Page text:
### 9.2 Single-slit diffraction

**Understanding Diffraction**

➔ The nature of single-slit diffraction

**Applications and skills**

➔ Describing the effect of slit width on the diffraction pattern

➔ Determining the position of first interference minimum

➔ Qualitatively describing single-slit diffraction patterns produced from white light and from a range of monochromatic light frequencies

**Equations**

➔ *angle between **fi**rst minimum and central **maximu**m* θ = __λ/__*a*

**Interference**

**Understanding**

➔ Young’s double-slit experiment

➔ Modulation of two-slit interference pattern by one-slit diffraction effect

➔ Multiple slit and diffraction grating interference patterns

➔ Thin film interference

**Applications and skills**

➔ Qualitatively describing two-slit interference patterns, including modulation by one-slit diffraction effect

➔ Investigating Young’s double-slit experimentally

➔ Sketching and interpreting intensity graphs of double-slit interference patterns

➔ Solving problems involving the diffraction grating equation

➔ Describing conditions necessary for constructive and destructive interference from thin films, including phase change at interface and effect of refractive index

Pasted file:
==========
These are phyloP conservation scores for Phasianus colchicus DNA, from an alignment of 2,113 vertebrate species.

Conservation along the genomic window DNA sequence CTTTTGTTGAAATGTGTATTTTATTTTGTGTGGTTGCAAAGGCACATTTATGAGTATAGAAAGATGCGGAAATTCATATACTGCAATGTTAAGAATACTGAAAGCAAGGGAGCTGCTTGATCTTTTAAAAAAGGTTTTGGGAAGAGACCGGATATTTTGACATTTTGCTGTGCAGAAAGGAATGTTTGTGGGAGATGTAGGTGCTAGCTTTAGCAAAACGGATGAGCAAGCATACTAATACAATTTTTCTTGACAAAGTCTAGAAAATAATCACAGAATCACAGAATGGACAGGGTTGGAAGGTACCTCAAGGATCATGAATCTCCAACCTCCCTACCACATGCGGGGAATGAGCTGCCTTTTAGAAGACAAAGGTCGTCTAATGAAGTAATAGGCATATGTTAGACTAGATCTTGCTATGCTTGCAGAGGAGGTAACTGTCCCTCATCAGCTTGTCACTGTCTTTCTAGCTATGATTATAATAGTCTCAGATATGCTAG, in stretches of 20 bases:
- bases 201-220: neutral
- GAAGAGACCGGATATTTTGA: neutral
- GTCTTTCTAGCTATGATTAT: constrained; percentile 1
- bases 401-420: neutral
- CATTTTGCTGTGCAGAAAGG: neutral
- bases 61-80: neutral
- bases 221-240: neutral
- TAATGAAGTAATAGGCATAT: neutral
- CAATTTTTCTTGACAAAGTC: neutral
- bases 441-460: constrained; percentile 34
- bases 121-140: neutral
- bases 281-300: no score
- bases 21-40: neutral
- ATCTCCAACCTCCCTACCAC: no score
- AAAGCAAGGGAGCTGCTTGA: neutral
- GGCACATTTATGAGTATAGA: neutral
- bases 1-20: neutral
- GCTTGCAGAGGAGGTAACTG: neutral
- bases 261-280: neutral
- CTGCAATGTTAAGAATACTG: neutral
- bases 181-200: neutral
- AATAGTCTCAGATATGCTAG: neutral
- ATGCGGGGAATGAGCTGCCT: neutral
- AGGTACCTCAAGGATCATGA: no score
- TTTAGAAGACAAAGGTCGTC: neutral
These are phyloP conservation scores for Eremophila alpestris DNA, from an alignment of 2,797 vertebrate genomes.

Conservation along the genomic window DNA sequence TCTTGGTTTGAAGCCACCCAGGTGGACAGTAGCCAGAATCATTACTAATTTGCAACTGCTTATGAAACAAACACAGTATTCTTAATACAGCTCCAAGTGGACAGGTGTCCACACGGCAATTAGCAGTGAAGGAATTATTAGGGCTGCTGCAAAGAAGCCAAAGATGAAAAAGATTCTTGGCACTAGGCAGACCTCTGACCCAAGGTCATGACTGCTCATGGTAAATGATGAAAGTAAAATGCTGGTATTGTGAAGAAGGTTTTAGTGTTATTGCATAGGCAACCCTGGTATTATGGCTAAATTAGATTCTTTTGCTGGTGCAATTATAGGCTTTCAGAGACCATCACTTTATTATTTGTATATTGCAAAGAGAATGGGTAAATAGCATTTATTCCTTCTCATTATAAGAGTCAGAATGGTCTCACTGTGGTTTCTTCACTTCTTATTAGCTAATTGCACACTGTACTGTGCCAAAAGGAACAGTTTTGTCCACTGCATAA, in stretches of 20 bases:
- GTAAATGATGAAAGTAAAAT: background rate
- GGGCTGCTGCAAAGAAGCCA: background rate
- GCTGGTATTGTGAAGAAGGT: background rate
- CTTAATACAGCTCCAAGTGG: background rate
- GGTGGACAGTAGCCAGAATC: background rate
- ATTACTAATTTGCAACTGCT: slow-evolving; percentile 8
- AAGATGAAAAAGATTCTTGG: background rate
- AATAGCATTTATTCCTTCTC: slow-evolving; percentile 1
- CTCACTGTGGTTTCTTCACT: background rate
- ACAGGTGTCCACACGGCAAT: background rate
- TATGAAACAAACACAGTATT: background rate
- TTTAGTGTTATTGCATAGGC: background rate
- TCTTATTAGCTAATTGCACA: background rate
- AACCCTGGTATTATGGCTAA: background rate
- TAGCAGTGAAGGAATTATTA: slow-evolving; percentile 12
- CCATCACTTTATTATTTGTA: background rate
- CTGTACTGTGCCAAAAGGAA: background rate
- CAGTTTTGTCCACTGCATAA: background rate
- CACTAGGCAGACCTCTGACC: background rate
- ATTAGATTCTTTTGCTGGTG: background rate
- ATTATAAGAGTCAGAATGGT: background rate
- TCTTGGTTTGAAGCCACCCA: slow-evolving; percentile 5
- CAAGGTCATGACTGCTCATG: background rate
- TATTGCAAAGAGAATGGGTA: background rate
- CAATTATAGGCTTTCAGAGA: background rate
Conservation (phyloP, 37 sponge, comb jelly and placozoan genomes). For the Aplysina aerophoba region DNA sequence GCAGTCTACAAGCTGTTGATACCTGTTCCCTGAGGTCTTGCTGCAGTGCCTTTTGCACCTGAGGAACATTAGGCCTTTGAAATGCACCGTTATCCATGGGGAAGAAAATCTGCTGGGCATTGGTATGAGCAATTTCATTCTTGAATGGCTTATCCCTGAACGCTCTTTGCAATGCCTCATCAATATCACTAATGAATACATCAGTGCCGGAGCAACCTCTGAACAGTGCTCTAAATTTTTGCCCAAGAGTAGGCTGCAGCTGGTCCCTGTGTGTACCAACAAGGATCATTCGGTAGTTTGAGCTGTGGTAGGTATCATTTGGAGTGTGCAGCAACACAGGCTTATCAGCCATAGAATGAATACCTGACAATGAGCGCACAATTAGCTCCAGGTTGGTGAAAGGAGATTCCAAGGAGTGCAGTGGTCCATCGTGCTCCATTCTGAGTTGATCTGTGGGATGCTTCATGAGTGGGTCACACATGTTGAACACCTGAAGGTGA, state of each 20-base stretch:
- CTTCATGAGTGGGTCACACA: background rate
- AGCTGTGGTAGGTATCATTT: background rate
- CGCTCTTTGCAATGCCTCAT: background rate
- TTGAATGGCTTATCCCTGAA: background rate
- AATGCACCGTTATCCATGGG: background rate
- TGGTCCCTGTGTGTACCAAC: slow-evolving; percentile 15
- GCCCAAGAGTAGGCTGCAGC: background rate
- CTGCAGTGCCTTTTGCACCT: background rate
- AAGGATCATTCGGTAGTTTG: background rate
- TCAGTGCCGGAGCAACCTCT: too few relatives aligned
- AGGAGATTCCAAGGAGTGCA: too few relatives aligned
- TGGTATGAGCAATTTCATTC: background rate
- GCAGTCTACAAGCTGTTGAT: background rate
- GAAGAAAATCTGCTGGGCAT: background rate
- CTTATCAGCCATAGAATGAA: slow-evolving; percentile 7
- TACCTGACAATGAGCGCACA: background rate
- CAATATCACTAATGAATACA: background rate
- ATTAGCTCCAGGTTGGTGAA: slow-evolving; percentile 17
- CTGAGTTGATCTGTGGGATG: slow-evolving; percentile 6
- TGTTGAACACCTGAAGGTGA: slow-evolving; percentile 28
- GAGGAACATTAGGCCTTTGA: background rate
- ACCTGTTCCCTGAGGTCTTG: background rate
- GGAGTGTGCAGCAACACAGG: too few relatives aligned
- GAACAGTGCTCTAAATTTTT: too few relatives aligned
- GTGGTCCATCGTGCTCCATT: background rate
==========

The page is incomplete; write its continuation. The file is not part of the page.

➔ Solving problems involving interference from thin films

**Equations**

fringe separation for double slit: *s *= __λ____D/d__

diffraction grating equation: *n*λ = *d *sinθ

light reflection by parallel-sided thin film: constructive interference 2*dn *= (*m *+ __1/2__)λ

destructive interference 2*dn *= *m*λ

### 9.2 Single-slit Diffraction

#### Diffraction is appreciable if the wavelength is of the same order of magnitude as the opening (b) or bigger, i.e. λ ≥ b.

Central maximum is twice the width of other maxima, which are evenly separated.

Central maximum is about 20 times as intense as the other maxima.

Variation of intensity with angle for a diffraction pattern

Central maximum is twice the width of other maxima, which are evenly separated.

Central maximum is about 20 times as intense as the other maxima.

Each successive maxima (excluding the central maximum) has less than half the previous one’s intensity.

### Diffraction by a single rectangular slit

Huygen’s principle: You may always think on a wavefront as an infinite series of source points, generating secondary waves, which, summed together, equal the total wavefront.

Single-slit diffraction explanation: “For two waves coming from the edges of the slit making an angle θ with the straight through, there is a path difference bsinθ. Waves from a point halfway along the slit will have a path difference of b/2 sinθ”. (Bowen-Jones & Homer, 2014)

Consequence: For each point in the bottom half of the slit, there will be a point in the upper half of the slit with a path difference of b/2 sinθ.

Small angle approximation: tanθ = sinθ = θ, and thus, b/2 sinθ = bθ/2 = λ/2, i.e. bθ = λ.

θ = s/D, where D is the distance between the slit and screen and s = distance of first minimum from center.

Destructive interference: When the path difference equals half the wavelength.

First minimum: θ = λ/b.

Additional minima: θ = nλ/b, n = 1, 2, 3…

Diffraction with laser is monochromatic.